Beijing Pushes for a Direct Hand in China’s Big Tech Firms
Li Yuan, The Wall Street Journal
The Chinese government is pushing some of its biggest tech companies—including Tencent, Weibo and a unit of Alibaba—to offer the state a stake in them and a direct role in corporate decisions. Wary of the increasing power of private businesses, internet regulators have discussed taking 1% stakes with social-media powers Tencent Holdings Ltd. and Weibo Corp. and with Youku Tudou, a YouTube-like video platform owned by e-commerce titan Alibaba Group Holding Ltd., according to people close to the companies.
China Abducted Grabbed American Officer As Spy Wars Flare
Ali Watkins, Politico
US official had been working out of the American consulate in the central Chinese metropolis of more than 10 million. He may not have seen the plainclothes Chinese security services coming before they jumped him. In seconds he was grabbed off the Chengdu street and thrown into a waiting van. The Chinese officials drove their captive—whom they believed to be a CIA officer—to a security facility where he was interrogated for hours, and, according to one US official, filmed confessing to unspecified acts of treachery on behalf of the US government.
United Kingdom “Concerned” As Hong Kong Denies Benedict Rogers Entry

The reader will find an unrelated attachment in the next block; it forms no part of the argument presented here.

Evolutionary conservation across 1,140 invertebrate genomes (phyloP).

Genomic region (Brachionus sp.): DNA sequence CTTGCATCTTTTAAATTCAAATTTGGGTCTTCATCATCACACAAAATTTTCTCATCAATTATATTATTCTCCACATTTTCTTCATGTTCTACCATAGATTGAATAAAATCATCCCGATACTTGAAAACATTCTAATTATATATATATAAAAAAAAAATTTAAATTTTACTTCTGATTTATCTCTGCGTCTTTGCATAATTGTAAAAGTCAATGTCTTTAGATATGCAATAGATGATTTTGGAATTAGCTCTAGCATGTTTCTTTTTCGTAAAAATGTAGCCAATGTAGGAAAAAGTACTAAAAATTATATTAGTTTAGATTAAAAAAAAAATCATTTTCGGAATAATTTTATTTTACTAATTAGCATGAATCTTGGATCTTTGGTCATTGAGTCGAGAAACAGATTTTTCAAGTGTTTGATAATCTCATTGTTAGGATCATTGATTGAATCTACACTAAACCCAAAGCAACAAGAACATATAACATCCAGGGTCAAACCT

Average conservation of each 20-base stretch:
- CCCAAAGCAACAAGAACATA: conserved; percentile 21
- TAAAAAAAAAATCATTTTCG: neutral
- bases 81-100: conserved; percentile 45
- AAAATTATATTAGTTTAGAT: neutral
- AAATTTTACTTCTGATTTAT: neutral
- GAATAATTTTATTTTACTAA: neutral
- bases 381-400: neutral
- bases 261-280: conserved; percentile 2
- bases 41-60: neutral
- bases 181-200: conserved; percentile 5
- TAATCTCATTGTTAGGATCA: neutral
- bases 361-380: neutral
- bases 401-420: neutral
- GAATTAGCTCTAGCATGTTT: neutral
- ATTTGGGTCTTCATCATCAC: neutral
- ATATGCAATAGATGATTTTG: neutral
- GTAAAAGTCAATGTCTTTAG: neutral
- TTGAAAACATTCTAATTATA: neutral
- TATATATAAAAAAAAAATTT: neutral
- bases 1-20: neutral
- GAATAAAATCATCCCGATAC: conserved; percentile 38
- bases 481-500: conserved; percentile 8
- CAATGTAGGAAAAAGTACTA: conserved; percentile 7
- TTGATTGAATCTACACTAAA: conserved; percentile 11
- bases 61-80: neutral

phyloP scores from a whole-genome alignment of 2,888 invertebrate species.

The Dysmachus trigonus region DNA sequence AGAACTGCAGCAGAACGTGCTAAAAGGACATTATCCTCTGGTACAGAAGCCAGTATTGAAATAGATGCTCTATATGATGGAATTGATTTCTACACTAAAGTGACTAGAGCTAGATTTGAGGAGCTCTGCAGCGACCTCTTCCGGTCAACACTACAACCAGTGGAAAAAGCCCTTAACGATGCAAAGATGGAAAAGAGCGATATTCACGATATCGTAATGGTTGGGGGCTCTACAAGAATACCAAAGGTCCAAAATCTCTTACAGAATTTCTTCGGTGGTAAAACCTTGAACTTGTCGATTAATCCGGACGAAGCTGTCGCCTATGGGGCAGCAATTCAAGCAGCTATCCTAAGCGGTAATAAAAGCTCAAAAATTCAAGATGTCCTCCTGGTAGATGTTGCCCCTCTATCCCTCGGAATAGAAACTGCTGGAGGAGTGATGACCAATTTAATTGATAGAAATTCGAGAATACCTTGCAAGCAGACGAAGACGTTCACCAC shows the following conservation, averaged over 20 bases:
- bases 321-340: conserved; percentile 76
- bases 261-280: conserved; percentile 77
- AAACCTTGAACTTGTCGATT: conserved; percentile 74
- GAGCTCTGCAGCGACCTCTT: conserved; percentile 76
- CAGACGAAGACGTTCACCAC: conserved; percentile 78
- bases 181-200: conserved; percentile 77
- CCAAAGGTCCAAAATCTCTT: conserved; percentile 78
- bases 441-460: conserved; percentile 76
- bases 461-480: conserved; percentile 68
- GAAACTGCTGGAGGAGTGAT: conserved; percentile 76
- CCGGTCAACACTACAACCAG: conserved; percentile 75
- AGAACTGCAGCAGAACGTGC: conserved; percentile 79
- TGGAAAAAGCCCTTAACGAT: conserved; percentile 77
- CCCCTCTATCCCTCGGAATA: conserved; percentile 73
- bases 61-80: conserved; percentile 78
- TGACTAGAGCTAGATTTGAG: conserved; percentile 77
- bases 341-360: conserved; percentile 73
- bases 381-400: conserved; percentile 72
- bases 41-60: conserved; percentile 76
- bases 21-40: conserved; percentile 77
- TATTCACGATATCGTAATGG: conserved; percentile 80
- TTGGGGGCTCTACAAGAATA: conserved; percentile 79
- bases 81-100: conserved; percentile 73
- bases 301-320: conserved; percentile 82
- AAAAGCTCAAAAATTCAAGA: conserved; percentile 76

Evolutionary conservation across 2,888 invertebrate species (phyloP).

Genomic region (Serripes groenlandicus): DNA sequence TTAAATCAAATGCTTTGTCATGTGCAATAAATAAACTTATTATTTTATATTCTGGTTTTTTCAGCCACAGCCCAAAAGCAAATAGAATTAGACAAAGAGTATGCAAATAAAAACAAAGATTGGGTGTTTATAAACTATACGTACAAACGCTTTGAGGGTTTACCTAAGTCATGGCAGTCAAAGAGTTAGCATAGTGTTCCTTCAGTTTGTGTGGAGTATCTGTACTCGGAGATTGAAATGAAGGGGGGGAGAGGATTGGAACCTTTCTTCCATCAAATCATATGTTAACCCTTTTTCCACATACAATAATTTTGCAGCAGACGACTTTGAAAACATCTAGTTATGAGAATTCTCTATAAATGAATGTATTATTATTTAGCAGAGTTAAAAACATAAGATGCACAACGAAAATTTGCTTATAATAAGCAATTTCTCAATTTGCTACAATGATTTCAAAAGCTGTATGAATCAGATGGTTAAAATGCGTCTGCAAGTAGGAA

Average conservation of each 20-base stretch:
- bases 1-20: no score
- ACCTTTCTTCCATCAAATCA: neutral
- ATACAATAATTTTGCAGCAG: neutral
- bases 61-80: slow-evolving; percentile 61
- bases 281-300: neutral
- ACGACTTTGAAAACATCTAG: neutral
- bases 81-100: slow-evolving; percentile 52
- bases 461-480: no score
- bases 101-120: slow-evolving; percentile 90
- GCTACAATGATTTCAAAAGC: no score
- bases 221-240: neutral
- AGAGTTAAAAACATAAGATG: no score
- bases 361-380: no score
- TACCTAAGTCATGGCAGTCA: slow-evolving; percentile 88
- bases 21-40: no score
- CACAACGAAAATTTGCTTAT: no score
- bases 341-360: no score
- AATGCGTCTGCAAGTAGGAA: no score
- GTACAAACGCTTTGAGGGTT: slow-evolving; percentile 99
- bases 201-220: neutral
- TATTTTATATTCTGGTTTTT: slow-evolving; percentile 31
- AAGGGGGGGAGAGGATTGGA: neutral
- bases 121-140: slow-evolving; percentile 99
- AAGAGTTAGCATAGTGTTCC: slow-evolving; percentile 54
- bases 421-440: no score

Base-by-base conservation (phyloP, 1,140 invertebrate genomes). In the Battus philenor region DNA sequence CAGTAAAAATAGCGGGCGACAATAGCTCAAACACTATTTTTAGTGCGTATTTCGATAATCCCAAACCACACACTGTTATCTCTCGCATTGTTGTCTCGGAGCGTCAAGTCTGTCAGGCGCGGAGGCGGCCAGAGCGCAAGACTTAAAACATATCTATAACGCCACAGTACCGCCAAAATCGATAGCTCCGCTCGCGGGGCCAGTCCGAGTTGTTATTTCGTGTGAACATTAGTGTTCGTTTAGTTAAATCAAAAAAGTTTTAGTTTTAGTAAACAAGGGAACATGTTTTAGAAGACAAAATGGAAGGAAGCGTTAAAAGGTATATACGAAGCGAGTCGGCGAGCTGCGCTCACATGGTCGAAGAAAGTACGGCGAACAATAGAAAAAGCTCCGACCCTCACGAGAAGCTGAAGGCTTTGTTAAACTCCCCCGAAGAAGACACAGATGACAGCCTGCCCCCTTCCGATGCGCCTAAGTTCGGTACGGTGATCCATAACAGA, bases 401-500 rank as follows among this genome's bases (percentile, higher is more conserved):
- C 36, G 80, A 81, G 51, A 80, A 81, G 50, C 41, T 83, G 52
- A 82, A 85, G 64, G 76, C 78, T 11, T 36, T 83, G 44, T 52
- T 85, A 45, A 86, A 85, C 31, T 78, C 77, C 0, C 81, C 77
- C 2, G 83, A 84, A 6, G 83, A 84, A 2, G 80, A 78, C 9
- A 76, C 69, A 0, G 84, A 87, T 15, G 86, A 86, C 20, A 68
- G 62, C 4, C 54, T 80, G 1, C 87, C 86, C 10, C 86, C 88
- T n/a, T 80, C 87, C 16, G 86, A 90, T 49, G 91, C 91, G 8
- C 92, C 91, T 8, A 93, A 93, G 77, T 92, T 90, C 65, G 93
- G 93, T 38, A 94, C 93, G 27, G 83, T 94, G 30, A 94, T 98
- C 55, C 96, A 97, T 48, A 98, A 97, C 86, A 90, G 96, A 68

Foreign Secretary Boris Johnson has said he is “very concerned” after a British human rights activist was denied entry to Hong Kong. Benedict Rogers has been a vocal critic of Chinese-ruled Hong Kong’s human rights record. Mr. Johnson said he would seek an “urgent explanation” from the Hong Kong authorities and the Chinese government. Mr. Rogers told Reuters he was not given a reason for being denied entry and was escorted on a flight back to Bangkok.
Bolivian President Embarks On Reelection Campaign During Che Guevara Tribute
Karina Martín, PanAm Post
Though it isn’t constitutionally legal for him to win reelection, Bolivian President Evo Morales campaigned at events celebrating the 50th anniversary of the death of Argentine-Cuban guerrilla, Ernesto “Che” Guevara. Morales doesn’t have permission from the Constitutional Court to change the country’s constitution and run for a fourth term, but he made a circuit of campaign events nonetheless, taking advantage of every location paying homage to Che.
Diplomats Court Cuba To Act As Broker For Venezuela Transition
John Paul Rathbone, The Financial Times
When a cargo ship arrived in Cuba from Caracas this week, with supplies to help the island rebuild after Hurricane Irma, it carried a typically warm message from Nicolás Maduro, Venezuelan president. “This modest help demonstrates our nations’ civic and military union,” it read. Communist Cuba is one of socialist Venezuela’s few remaining allies. In return for subsidised oil and aid, Havana provides Caracas with doctors and intelligence operatives, a relationship that has long irked the US. “Venezuela can always count on Cubans being in the front line of militant solidarity,” Raúl Castro, Cuba’s president, said recently.
Trump Winds Up To Hit Cuba’s Economy—Twice
Melanie Zanona, The Hill
Cuba is bracing for the impact of a one-two punch from the Trump administration: stricter travel rules and an official warning about visiting the island. The US is expected to soon publish new regulations that will make it tougher for Americans to travel to Cuba. President Trump announced the rules over the summer, keeping with his campaign promise to crack down on the Communist government. But the rules will also come in the wake of a new warning issued by the State Department for Americans visiting Cuba following a series of bizarre attacks on US diplomats in Havana.